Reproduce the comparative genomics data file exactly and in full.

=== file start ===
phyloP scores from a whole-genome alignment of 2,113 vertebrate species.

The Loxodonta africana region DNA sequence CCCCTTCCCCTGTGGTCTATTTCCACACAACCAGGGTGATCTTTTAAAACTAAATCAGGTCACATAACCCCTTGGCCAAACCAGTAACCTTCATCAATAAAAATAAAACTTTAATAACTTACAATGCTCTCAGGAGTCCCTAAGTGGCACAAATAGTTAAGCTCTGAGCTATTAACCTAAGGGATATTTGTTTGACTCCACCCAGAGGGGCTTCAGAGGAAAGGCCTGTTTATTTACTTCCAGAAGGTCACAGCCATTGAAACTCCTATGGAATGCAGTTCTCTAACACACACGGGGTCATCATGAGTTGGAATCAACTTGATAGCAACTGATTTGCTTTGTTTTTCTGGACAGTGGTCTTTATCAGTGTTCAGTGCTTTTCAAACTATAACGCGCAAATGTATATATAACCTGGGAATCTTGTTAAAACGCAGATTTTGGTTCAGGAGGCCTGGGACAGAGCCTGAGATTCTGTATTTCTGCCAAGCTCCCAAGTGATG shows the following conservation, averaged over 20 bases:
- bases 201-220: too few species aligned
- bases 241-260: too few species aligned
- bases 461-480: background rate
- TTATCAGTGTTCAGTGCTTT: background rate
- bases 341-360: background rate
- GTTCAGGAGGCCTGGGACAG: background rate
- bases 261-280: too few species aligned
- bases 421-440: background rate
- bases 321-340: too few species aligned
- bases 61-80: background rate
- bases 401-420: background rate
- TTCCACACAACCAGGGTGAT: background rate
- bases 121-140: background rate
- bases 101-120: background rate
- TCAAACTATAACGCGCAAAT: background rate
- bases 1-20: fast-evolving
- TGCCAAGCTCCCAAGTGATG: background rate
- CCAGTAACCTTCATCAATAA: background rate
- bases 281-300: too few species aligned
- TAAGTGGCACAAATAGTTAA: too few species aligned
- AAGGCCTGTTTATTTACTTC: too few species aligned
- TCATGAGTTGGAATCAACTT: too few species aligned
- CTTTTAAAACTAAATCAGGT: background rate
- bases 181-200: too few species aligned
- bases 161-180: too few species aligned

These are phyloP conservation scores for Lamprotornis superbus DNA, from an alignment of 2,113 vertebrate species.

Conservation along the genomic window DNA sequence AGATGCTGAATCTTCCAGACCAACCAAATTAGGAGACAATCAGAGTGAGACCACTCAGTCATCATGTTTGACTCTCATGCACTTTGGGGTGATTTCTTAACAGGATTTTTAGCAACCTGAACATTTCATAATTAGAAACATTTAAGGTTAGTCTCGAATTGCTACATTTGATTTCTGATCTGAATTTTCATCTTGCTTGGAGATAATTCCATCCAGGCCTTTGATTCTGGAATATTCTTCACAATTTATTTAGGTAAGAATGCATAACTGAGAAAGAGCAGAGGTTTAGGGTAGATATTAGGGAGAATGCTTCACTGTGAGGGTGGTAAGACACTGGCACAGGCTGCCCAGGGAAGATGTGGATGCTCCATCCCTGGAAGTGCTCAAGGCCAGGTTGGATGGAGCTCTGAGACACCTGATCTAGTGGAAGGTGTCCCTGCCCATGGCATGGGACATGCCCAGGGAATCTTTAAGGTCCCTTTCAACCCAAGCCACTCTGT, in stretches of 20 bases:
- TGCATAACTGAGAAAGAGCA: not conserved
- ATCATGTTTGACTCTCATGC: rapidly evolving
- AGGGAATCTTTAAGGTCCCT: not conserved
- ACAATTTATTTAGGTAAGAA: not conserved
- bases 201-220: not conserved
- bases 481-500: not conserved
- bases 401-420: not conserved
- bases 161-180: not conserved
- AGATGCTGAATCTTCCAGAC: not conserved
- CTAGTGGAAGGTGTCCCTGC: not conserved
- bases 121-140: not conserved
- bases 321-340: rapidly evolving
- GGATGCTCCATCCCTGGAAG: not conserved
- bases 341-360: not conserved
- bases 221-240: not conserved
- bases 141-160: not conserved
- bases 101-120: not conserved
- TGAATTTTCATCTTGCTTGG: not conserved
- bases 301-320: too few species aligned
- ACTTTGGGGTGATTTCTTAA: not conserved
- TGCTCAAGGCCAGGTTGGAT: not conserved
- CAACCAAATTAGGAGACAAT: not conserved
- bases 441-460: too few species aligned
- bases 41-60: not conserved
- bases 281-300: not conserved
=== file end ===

phyloP scores from a whole-genome alignment of 2,113 vertebrate species.

The Loxodonta africana region DNA sequence CCCCTTCCCCTGTGGTCTATTTCCACACAACCAGGGTGATCTTTTAAAACTAAATCAGGTCACATAACCCCTTGGCCAAACCAGTAACCTTCATCAATAAAAATAAAACTTTAATAACTTACAATGCTCTCAGGAGTCCCTAAGTGGCACAAATAGTTAAGCTCTGAGCTATTAACCTAAGGGATATTTGTTTGACTCCACCCAGAGGGGCTTCAGAGGAAAGGCCTGTTTATTTACTTCCAGAAGGTCACAGCCATTGAAACTCCTATGGAATGCAGTTCTCTAACACACACGGGGTCATCATGAGTTGGAATCAACTTGATAGCAACTGATTTGCTTTGTTTTTCTGGACAGTGGTCTTTATCAGTGTTCAGTGCTTTTCAAACTATAACGCGCAAATGTATATATAACCTGGGAATCTTGTTAAAACGCAGATTTTGGTTCAGGAGGCCTGGGACAGAGCCTGAGATTCTGTATTTCTGCCAAGCTCCCAAGTGATG shows the following conservation, averaged over 20 bases:
- bases 201-220: too few species aligned
- bases 241-260: too few species aligned
- bases 461-480: background rate
- TTATCAGTGTTCAGTGCTTT: background rate
- bases 341-360: background rate
- GTTCAGGAGGCCTGGGACAG: background rate
- bases 261-280: too few species aligned
- bases 421-440: background rate
- bases 321-340: too few species aligned
- bases 61-80: background rate
- bases 401-420: background rate
- TTCCACACAACCAGGGTGAT: background rate
- bases 121-140: background rate
- bases 101-120: background rate
- TCAAACTATAACGCGCAAAT: background rate
- bases 1-20: fast-evolving
- TGCCAAGCTCCCAAGTGATG: background rate
- CCAGTAACCTTCATCAATAA: background rate
- bases 281-300: too few species aligned
- TAAGTGGCACAAATAGTTAA: too few species aligned
- AAGGCCTGTTTATTTACTTC: too few species aligned
- TCATGAGTTGGAATCAACTT: too few species aligned
- CTTTTAAAACTAAATCAGGT: background rate
- bases 181-200: too few species aligned
- bases 161-180: too few species aligned

These are phyloP conservation scores for Lamprotornis superbus DNA, from an alignment of 2,113 vertebrate species.

Conservation along the genomic window DNA sequence AGATGCTGAATCTTCCAGACCAACCAAATTAGGAGACAATCAGAGTGAGACCACTCAGTCATCATGTTTGACTCTCATGCACTTTGGGGTGATTTCTTAACAGGATTTTTAGCAACCTGAACATTTCATAATTAGAAACATTTAAGGTTAGTCTCGAATTGCTACATTTGATTTCTGATCTGAATTTTCATCTTGCTTGGAGATAATTCCATCCAGGCCTTTGATTCTGGAATATTCTTCACAATTTATTTAGGTAAGAATGCATAACTGAGAAAGAGCAGAGGTTTAGGGTAGATATTAGGGAGAATGCTTCACTGTGAGGGTGGTAAGACACTGGCACAGGCTGCCCAGGGAAGATGTGGATGCTCCATCCCTGGAAGTGCTCAAGGCCAGGTTGGATGGAGCTCTGAGACACCTGATCTAGTGGAAGGTGTCCCTGCCCATGGCATGGGACATGCCCAGGGAATCTTTAAGGTCCCTTTCAACCCAAGCCACTCTGT, in stretches of 20 bases:
- TGCATAACTGAGAAAGAGCA: not conserved
- ATCATGTTTGACTCTCATGC: rapidly evolving
- AGGGAATCTTTAAGGTCCCT: not conserved
- ACAATTTATTTAGGTAAGAA: not conserved
- bases 201-220: not conserved
- bases 481-500: not conserved
- bases 401-420: not conserved
- bases 161-180: not conserved
- AGATGCTGAATCTTCCAGAC: not conserved
- CTAGTGGAAGGTGTCCCTGC: not conserved
- bases 121-140: not conserved
- bases 321-340: rapidly evolving
- GGATGCTCCATCCCTGGAAG: not conserved
- bases 341-360: not conserved
- bases 221-240: not conserved
- bases 141-160: not conserved
- bases 101-120: not conserved
- TGAATTTTCATCTTGCTTGG: not conserved
- bases 301-320: too few species aligned
- ACTTTGGGGTGATTTCTTAA: not conserved
- TGCTCAAGGCCAGGTTGGAT: not conserved
- CAACCAAATTAGGAGACAAT: not conserved
- bases 441-460: too few species aligned
- bases 41-60: not conserved
- bases 281-300: not conserved